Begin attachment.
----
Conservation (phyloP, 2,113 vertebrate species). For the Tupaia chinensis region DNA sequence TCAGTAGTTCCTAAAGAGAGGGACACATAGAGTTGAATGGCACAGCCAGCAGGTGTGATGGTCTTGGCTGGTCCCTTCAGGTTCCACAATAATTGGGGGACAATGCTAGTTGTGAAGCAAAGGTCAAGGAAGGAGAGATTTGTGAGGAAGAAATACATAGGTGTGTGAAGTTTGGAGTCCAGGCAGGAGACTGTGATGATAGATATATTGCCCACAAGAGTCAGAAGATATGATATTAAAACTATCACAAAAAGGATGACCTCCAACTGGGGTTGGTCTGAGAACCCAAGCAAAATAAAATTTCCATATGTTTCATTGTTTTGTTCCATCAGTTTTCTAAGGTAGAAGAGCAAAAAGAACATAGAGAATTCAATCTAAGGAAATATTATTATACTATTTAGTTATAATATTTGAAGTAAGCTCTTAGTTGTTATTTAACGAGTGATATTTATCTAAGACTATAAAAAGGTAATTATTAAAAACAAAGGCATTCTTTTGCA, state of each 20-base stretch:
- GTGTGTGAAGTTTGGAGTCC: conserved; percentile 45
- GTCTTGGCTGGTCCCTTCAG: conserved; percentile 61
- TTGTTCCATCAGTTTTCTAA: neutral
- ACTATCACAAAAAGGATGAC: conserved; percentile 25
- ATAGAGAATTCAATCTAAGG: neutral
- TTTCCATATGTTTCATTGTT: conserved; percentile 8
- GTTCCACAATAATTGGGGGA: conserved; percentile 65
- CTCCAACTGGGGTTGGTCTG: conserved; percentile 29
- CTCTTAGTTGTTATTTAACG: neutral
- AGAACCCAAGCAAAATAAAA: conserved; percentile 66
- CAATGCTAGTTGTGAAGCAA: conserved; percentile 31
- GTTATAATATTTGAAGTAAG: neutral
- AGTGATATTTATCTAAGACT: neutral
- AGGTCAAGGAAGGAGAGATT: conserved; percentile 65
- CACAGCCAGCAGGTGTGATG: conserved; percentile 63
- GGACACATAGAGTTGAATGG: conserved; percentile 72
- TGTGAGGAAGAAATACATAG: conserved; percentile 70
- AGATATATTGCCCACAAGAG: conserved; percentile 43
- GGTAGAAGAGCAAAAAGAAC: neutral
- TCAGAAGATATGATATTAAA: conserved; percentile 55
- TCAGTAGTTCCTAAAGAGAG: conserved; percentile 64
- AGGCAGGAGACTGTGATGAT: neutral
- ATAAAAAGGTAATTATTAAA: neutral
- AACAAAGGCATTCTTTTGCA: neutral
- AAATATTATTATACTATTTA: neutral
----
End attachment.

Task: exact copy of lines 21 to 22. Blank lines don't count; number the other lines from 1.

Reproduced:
- TCAGAAGATATGATATTAAA: conserved; percentile 55
- TCAGTAGTTCCTAAAGAGAG: conserved; percentile 64